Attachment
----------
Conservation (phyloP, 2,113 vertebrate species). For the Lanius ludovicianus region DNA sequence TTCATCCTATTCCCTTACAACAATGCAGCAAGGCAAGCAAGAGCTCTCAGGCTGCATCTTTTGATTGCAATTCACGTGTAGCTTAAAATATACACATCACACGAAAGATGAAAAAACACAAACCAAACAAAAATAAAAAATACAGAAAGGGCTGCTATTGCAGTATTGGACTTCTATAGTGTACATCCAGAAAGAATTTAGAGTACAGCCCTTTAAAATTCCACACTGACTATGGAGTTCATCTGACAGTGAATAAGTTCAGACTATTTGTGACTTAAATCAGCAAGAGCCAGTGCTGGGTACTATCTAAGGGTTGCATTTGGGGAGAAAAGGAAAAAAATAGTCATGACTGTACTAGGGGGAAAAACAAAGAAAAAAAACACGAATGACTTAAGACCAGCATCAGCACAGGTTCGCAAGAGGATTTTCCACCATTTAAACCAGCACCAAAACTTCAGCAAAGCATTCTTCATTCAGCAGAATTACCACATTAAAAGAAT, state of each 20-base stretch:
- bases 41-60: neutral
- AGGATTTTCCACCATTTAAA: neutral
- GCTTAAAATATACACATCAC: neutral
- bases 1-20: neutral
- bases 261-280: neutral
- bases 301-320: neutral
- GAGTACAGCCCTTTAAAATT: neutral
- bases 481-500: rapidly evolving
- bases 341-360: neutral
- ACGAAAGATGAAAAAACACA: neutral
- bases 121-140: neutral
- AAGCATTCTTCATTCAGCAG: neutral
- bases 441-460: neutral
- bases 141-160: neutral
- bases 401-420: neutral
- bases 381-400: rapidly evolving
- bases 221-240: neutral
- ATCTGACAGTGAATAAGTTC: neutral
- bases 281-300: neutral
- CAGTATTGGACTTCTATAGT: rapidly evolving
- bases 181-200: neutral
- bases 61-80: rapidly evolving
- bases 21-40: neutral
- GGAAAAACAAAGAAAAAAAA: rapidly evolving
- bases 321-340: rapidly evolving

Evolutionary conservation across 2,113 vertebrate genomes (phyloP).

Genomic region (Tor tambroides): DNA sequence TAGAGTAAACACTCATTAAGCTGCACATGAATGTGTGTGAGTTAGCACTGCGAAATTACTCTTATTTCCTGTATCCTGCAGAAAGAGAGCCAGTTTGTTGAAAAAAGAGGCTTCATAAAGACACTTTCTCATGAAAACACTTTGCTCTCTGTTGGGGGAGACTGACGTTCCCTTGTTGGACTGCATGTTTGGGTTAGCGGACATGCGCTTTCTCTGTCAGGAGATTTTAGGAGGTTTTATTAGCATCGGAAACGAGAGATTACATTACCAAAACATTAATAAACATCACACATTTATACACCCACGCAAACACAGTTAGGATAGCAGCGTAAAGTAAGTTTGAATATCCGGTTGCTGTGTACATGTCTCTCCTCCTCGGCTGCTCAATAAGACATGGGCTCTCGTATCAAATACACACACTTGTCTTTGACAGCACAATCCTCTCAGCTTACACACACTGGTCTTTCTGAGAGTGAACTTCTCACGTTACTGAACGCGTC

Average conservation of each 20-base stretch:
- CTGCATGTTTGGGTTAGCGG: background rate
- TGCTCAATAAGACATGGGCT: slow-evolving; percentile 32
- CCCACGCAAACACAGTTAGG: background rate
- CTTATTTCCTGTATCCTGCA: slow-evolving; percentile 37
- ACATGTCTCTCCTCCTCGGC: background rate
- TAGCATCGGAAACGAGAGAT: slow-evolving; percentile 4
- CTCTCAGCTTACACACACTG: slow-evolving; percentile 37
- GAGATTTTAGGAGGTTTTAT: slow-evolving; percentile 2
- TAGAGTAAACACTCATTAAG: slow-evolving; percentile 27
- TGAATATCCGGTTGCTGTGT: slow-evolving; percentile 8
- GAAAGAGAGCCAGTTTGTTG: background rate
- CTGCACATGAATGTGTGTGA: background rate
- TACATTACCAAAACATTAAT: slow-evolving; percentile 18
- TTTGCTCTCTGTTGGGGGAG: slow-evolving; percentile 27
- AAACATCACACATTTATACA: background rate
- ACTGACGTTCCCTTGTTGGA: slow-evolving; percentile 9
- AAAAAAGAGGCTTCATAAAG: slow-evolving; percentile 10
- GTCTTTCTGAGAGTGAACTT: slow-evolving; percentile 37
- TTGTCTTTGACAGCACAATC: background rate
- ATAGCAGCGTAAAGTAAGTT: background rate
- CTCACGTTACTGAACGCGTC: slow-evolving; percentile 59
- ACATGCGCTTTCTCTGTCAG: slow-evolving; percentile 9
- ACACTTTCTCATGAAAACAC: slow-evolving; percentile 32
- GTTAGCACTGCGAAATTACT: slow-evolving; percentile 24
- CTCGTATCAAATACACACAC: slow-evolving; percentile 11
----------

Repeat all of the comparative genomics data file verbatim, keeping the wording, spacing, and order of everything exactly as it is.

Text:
Conservation (phyloP, 2,113 vertebrate species). For the Lanius ludovicianus region DNA sequence TTCATCCTATTCCCTTACAACAATGCAGCAAGGCAAGCAAGAGCTCTCAGGCTGCATCTTTTGATTGCAATTCACGTGTAGCTTAAAATATACACATCACACGAAAGATGAAAAAACACAAACCAAACAAAAATAAAAAATACAGAAAGGGCTGCTATTGCAGTATTGGACTTCTATAGTGTACATCCAGAAAGAATTTAGAGTACAGCCCTTTAAAATTCCACACTGACTATGGAGTTCATCTGACAGTGAATAAGTTCAGACTATTTGTGACTTAAATCAGCAAGAGCCAGTGCTGGGTACTATCTAAGGGTTGCATTTGGGGAGAAAAGGAAAAAAATAGTCATGACTGTACTAGGGGGAAAAACAAAGAAAAAAAACACGAATGACTTAAGACCAGCATCAGCACAGGTTCGCAAGAGGATTTTCCACCATTTAAACCAGCACCAAAACTTCAGCAAAGCATTCTTCATTCAGCAGAATTACCACATTAAAAGAAT, state of each 20-base stretch:
- bases 41-60: neutral
- AGGATTTTCCACCATTTAAA: neutral
- GCTTAAAATATACACATCAC: neutral
- bases 1-20: neutral
- bases 261-280: neutral
- bases 301-320: neutral
- GAGTACAGCCCTTTAAAATT: neutral
- bases 481-500: rapidly evolving
- bases 341-360: neutral
- ACGAAAGATGAAAAAACACA: neutral
- bases 121-140: neutral
- AAGCATTCTTCATTCAGCAG: neutral
- bases 441-460: neutral
- bases 141-160: neutral
- bases 401-420: neutral
- bases 381-400: rapidly evolving
- bases 221-240: neutral
- ATCTGACAGTGAATAAGTTC: neutral
- bases 281-300: neutral
- CAGTATTGGACTTCTATAGT: rapidly evolving
- bases 181-200: neutral
- bases 61-80: rapidly evolving
- bases 21-40: neutral
- GGAAAAACAAAGAAAAAAAA: rapidly evolving
- bases 321-340: rapidly evolving

Evolutionary conservation across 2,113 vertebrate genomes (phyloP).

Genomic region (Tor tambroides): DNA sequence TAGAGTAAACACTCATTAAGCTGCACATGAATGTGTGTGAGTTAGCACTGCGAAATTACTCTTATTTCCTGTATCCTGCAGAAAGAGAGCCAGTTTGTTGAAAAAAGAGGCTTCATAAAGACACTTTCTCATGAAAACACTTTGCTCTCTGTTGGGGGAGACTGACGTTCCCTTGTTGGACTGCATGTTTGGGTTAGCGGACATGCGCTTTCTCTGTCAGGAGATTTTAGGAGGTTTTATTAGCATCGGAAACGAGAGATTACATTACCAAAACATTAATAAACATCACACATTTATACACCCACGCAAACACAGTTAGGATAGCAGCGTAAAGTAAGTTTGAATATCCGGTTGCTGTGTACATGTCTCTCCTCCTCGGCTGCTCAATAAGACATGGGCTCTCGTATCAAATACACACACTTGTCTTTGACAGCACAATCCTCTCAGCTTACACACACTGGTCTTTCTGAGAGTGAACTTCTCACGTTACTGAACGCGTC

Average conservation of each 20-base stretch:
- CTGCATGTTTGGGTTAGCGG: background rate
- TGCTCAATAAGACATGGGCT: slow-evolving; percentile 32
- CCCACGCAAACACAGTTAGG: background rate
- CTTATTTCCTGTATCCTGCA: slow-evolving; percentile 37
- ACATGTCTCTCCTCCTCGGC: background rate
- TAGCATCGGAAACGAGAGAT: slow-evolving; percentile 4
- CTCTCAGCTTACACACACTG: slow-evolving; percentile 37
- GAGATTTTAGGAGGTTTTAT: slow-evolving; percentile 2
- TAGAGTAAACACTCATTAAG: slow-evolving; percentile 27
- TGAATATCCGGTTGCTGTGT: slow-evolving; percentile 8
- GAAAGAGAGCCAGTTTGTTG: background rate
- CTGCACATGAATGTGTGTGA: background rate
- TACATTACCAAAACATTAAT: slow-evolving; percentile 18
- TTTGCTCTCTGTTGGGGGAG: slow-evolving; percentile 27
- AAACATCACACATTTATACA: background rate
- ACTGACGTTCCCTTGTTGGA: slow-evolving; percentile 9
- AAAAAAGAGGCTTCATAAAG: slow-evolving; percentile 10
- GTCTTTCTGAGAGTGAACTT: slow-evolving; percentile 37
- TTGTCTTTGACAGCACAATC: background rate
- ATAGCAGCGTAAAGTAAGTT: background rate
- CTCACGTTACTGAACGCGTC: slow-evolving; percentile 59
- ACATGCGCTTTCTCTGTCAG: slow-evolving; percentile 9
- ACACTTTCTCATGAAAACAC: slow-evolving; percentile 32
- GTTAGCACTGCGAAATTACT: slow-evolving; percentile 24
- CTCGTATCAAATACACACAC: slow-evolving; percentile 11